Documentary films are a notoriously tough sell, especially those that, in the cinema vérité tradition of Albert Maysles, favor careful observation over first-person editorializing. But the Maysles Cinema, a nonprofit theater in Harlem founded by Mr. Maysles, who, with his late brother David, made such landmark films as “Salesman” (1968) and “Grey Gardens” (1975), aims to show nothing but documentaries, and intends to build an audience through them, not in spite of them.
The cinema, which on Sunday will begin Strangers in Strange Lands, an 11-film series of travelogues by noted French directors, occupies the street level of a Lenox Avenue/Malcolm X Boulevard building (between 127th and 128th streets) that also houses the offices of Mr. Maysles’s production company, Maysles Films, as well as the Maysles Institute, which runs film education programs. The institute was launched three years ago, around the time the production company relocated to Harlem.
“We knew we’d use that space for teaching, but then it just made sense as an overall exhibition and teaching center,” the program coordinator of the institute and general manager of the production company, Laura Coxson, said. “It all kind of intermingles a little bit.”
The intermingling extends to the cinema’s programming, which is mostly overseen by the institute’s youth programs director, Philip Maysles, Albert’s son. The spirit is improvisational and highly collaborative. Even before it officially opened to the public in March, the theater teamed up with the Harlem group Doc Watchers to provide a venue for its screenings. Last month, Are U FO’ Real? a weekly series of UFO-related films chosen by the underground filmmaker George Kuchar, proved popular. In addition to the films he chose, Mr. Kuchar “did these really bizarre 20-minute pieces, very loosely based on the film that we were screening,” Ms. Coxson said. “So he made really funny connections you wouldn’t expect.”
This weekend, the cinema will embark on its most traditional curatorial venture, and perhaps also its most ambitious. Strangers in Strange Lands kicks off with a marathon screening of Louis Malle’s seven-part “Phantom India” and concludes August 6 with Jean Epstein’s restored 1929 film “Finis Terrae.” The films in the series, which also includes work by Chantal Akerman (whose “News From Home” turns a lens on 1970s New York), Jean Painlevé, Agnès Varda, and Jean Vigo, were selected by the assistant curator at the Museum of the Moving Image, Livia Bloom.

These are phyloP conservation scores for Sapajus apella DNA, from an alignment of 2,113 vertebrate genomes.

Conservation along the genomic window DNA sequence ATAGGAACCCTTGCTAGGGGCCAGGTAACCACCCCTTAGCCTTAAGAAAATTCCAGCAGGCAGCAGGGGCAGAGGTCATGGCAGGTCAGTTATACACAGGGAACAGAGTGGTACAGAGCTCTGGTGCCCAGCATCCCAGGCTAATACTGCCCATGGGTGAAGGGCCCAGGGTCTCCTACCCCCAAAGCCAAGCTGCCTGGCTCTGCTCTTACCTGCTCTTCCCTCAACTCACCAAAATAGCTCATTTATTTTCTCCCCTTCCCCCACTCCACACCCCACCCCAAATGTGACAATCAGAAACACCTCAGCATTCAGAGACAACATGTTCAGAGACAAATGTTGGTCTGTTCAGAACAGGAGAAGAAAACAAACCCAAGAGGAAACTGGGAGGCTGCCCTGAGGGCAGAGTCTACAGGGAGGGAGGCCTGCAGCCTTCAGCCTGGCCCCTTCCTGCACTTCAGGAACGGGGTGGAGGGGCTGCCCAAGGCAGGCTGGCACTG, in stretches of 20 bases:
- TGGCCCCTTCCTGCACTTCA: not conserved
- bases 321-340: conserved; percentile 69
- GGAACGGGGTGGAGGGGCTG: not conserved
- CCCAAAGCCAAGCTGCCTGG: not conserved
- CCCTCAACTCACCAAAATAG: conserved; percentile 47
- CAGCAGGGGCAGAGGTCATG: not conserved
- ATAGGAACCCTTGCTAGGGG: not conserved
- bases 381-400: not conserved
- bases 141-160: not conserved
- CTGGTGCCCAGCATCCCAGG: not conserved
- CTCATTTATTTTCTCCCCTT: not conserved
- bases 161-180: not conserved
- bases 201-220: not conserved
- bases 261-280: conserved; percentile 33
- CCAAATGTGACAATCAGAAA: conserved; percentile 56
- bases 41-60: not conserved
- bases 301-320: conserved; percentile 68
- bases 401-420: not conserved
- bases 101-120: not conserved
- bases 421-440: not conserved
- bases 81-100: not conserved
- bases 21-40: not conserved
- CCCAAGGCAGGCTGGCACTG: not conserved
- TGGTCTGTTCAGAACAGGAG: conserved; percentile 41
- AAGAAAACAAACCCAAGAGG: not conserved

Though these documentaries provide glimpses into foreign lands, the cinema has no intention of disengaging from its immediate surroundings. Philip Maysles said that he hopes “this series represents the introduction of the Maysles Cinema as a satellite, uptown venue for the kind of independent and radical programming that is available downtown, in Brooklyn, and Queens. That said, our success depends equally upon our ability to generate programs that are organic to the political struggles and cultural triumphs of Harlem through collaboration with longtime residents.”
In keeping with the local spirit, Ms. Coxson said she wants to get more Harlem filmmakers to show their work at the cinema. She also emphasized the importance of offering what the cinema’s mission statement calls “a forum for the discussion of questions of social, racial, and economic justice.”
“This neighborhood, specifically right now, is going through all these changes,” she said. “It’s really important as a mostly all-white institution coming into Harlem that we’re at least addressing those issues.”
According to Philip Maysles, a series entitled “New York Changes” is in the works for the fall and will focus on city neighborhoods undergoing dramatic change, demographic or otherwise.
In addition to continued collaborations with Harlem-based institutions (the National Black Programming Consortium will present 10 films on black masculinity in September), the cinema also plans to add a 16 mm projector — for now, the cinema is limited to video projection — and to increase the amount of films it shows. But despite the planned improvements and the seriousness of the cinema’s mission, Ms. Coxson said that for now she is enjoying the idea that, in its informal approach to filling the calendar and using its space, the Maysles Cinema is a bit of a stranger in the strange land of the city’s more polished art houses.
“I like that it’s still rough,” she said. “It seems kind of un-New York in that way.”
By for the New York Sun.